JERUSALEM — Muhammad Sandouka built his home in the shadow of the Temple Mount before his second son, now 15, was born.

    They demolished it together, after Israeli authorities decided that razing it would improve views of the Old City for tourists.

    Mr. Sandouka, 42, a countertop installer, had been at work when an inspector confronted his wife with two options: Tear the house down, or the government would not only level it but also bill the Sandoukas $10,000 for its expenses.

    Such is life for Palestinians living under Israel’s occupation: always dreading the knock at the front door.

    The looming removal of six Palestinian families from their homes in East Jerusalem set off a round of protests that helped ignite the latest war between Israel and Gaza. But to the roughly three million Palestinians living in the West Bank and East Jerusalem, which Israel captured in the 1967 war and has controlled through decades of failed peace talks, the story was exceptional only because it attracted an international spotlight.

    For the most part, they endure the frights and indignities of the Israeli occupation in obscurity.

    Even in supposedly quiet periods, when the world is not paying attention, Palestinians from all walks of life routinely experience exasperating impossibilities and petty humiliations, bureaucratic controls that force agonizing choices, and the fragility and cruelty of life under military rule, now in its second half-century. (...)

    #Jerusalem #colonialisme_de_peuplement

  • Une enquête auprès des épidémiologistes démasque le mensonge que les enfants ne propagent pas le COVID-19 - World Socialist Web Site
    https://www.wsws.org/fr/articles/2021/05/18/pers-m18.html
    https://www.wsws.org/asset/471cb25e-e721-4483-ad57-3ec013969651?rendition=image1280

    Dans un article publié samedi par le New York Times, une enquête menée auprès de 723 épidémiologistes a mis en évidence le rôle central joué par les enfants dans la propagation du COVID-19. Ces résultats contredisent les affirmations faites tout au long de la pandémie par l’ensemble de l’establishment politique sur les dangers prétendument minimes que la politique de réouverture des écoles fait courir aux enfants et à la société dans son ensemble.

    Le rapport démasque également la décision irresponsable et anti-scientifique des Centres de contrôle et de prévention des maladies (CDC), sous la direction du gouvernement Biden, de mettre fin aux directives demandant à tous les individus de porter des masques à l’intérieur et à pratiquer la distanciation sociale. Un objectif central étant de faciliter la réouverture des écoles à l’enseignement en présentiel avant qu’il ne soit sans danger.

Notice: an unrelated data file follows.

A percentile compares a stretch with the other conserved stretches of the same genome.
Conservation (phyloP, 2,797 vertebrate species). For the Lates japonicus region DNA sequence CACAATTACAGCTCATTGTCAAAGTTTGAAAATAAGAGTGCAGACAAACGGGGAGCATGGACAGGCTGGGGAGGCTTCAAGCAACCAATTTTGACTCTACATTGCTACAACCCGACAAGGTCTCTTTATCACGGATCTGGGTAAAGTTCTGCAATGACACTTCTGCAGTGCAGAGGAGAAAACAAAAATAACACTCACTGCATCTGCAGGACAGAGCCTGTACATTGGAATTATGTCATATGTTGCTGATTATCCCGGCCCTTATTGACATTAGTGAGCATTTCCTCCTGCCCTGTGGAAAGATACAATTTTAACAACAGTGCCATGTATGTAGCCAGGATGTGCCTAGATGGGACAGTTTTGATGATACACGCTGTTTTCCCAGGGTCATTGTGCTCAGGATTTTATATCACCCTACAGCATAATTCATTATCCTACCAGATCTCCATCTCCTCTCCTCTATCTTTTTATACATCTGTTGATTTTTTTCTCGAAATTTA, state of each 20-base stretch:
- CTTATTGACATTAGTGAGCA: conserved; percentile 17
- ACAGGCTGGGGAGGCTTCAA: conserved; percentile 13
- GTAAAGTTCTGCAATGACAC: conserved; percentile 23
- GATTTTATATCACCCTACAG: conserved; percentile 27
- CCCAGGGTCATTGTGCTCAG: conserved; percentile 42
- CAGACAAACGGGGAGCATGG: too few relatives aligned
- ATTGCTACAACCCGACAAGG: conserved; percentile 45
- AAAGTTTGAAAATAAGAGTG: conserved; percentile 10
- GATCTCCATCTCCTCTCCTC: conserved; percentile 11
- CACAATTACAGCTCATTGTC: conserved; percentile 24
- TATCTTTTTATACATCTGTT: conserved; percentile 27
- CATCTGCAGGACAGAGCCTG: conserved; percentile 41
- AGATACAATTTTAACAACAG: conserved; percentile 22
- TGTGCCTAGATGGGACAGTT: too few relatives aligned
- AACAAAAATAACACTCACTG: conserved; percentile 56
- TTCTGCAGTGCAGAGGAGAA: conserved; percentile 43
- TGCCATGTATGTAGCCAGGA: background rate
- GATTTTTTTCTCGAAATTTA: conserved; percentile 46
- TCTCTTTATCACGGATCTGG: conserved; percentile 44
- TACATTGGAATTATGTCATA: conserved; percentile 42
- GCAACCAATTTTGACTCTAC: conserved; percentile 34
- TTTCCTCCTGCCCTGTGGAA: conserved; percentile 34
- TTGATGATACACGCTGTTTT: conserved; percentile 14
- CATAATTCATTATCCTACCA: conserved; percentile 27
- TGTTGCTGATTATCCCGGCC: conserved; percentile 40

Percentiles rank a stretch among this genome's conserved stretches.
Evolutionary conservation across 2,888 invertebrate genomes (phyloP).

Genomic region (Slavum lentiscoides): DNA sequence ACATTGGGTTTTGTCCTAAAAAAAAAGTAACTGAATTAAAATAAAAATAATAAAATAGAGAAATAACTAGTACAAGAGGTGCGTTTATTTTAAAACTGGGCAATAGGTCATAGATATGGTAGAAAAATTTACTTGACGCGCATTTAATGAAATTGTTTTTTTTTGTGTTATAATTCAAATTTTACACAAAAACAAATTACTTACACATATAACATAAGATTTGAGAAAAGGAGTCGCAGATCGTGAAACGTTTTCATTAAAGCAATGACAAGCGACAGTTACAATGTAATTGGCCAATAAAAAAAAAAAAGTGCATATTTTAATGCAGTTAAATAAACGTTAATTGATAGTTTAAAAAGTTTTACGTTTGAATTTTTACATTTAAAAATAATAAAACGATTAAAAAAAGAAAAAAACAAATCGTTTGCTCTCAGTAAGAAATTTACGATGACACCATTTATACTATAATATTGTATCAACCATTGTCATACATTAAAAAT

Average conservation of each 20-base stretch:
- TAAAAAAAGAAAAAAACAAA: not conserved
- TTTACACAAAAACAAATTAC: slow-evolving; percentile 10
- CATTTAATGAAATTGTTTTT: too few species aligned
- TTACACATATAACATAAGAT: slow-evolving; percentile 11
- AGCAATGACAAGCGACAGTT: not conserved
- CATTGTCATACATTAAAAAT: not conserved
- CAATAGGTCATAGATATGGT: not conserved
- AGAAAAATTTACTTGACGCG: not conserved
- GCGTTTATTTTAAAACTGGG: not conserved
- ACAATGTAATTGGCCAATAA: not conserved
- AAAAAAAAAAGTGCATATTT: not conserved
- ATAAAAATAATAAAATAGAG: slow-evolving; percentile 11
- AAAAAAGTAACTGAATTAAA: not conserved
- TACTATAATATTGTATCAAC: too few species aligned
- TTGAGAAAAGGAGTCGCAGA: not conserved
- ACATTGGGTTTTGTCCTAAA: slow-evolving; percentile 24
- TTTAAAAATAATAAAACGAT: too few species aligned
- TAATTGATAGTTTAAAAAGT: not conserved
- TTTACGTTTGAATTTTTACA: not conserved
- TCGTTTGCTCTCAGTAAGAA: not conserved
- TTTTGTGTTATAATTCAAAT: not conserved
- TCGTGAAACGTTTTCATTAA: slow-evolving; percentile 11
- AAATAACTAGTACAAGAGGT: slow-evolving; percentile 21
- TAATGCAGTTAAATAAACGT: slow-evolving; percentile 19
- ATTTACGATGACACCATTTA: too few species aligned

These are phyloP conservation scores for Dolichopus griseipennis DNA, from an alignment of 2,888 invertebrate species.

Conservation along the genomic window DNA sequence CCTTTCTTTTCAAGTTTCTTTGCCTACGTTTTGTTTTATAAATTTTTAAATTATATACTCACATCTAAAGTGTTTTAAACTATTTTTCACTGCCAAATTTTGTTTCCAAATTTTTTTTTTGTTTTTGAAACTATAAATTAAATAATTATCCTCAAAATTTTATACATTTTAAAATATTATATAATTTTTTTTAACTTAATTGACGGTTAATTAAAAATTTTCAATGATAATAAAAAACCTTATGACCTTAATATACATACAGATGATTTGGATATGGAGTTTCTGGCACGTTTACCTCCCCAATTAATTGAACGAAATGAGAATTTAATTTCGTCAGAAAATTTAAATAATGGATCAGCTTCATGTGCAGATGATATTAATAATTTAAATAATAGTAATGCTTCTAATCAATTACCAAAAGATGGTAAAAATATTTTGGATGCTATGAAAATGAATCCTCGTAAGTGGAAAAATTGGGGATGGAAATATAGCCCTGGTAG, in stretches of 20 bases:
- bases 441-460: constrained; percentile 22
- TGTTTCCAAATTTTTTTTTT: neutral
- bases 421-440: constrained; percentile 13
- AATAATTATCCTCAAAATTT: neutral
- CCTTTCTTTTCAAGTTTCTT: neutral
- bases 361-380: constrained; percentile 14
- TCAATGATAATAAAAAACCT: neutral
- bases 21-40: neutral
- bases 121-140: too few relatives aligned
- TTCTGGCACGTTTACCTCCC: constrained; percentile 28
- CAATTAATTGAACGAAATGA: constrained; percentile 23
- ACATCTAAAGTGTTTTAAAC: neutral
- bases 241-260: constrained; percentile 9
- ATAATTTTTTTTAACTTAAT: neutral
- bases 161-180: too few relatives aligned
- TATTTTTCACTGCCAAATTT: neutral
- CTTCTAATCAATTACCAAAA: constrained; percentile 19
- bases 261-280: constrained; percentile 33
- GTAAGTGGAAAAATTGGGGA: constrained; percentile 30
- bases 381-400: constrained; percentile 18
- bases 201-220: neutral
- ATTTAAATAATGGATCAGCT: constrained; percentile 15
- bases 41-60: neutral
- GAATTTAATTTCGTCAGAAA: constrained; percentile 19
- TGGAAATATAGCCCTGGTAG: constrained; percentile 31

L’article du Times, intitulé « 723 épidémiologistes sur quand et comment les États-Unis peuvent revenir pleinement à la normale », commence ainsi : « Les cas de Covid-19 diminuent aux États-Unis, et les masques ne sont plus nécessaires partout. Mais, la pandémie continue – et ne sera pas terminée tant que les jeunes enfants ne pourront pas, eux aussi, être vaccinés ».

  • La fin des directives du CDC sur la porte des masques vise à « normaliser » la mort - World Socialist Web Site
    https://www.wsws.org/fr/articles/2021/05/17/pers-m17.html
    https://www.wsws.org/asset/0de896bd-3a78-49d1-a6a7-c77c3aa9dfe9?rendition=image1280

    L’orientation du CDC est une décision politique, et non scientifique. Elle se veut un signal qui indique que toutes les mesures qui empiètent sur les intérêts des sociétés, qu’il s’agisse d’exigences de distanciation sociale ou de directives sanitaires renforcées, doivent être abandonnées. Les usines et les lieux de travail seront libres de regrouper les travailleurs en groupes, de ne jamais nettoyer les surfaces ou les salles de bain, et d’envoyer leurs employés dans des foules non masquées.

    En 24 heures, plusieurs des plus grands détaillants du pays, dont Walmart, Sam’s Club et Trader Joe’s, ont annoncé qu’ils n’appliqueraient plus l’obligation de porter un masque. Plus de 10 États, dont le Kansas et le Minnesota, ont assoupli les restrictions relatives aux masques en réponse aux nouvelles directives du CDC.

    L’annonce a été un choc pour les épidémiologistes. Après la publication des directives, le New York Times a publié un article intitulé « Des centaines d’épidémiologistes s’attendaient au port du masque en public pendant au moins un an ». Dans une enquête menée auprès d’épidémiologistes au cours du mois qui précédait l’annonce, le Times a constaté que « 80 pour cent d’entre eux ont déclaré qu’ils pensaient que les Américains devraient porter des masques dans les lieux publics intérieurs pendant au moins un an de plus. Cinq pour cent seulement ont déclaré que les gens n’auraient plus besoin de porter des masques à l’intérieur d’ici cet été ».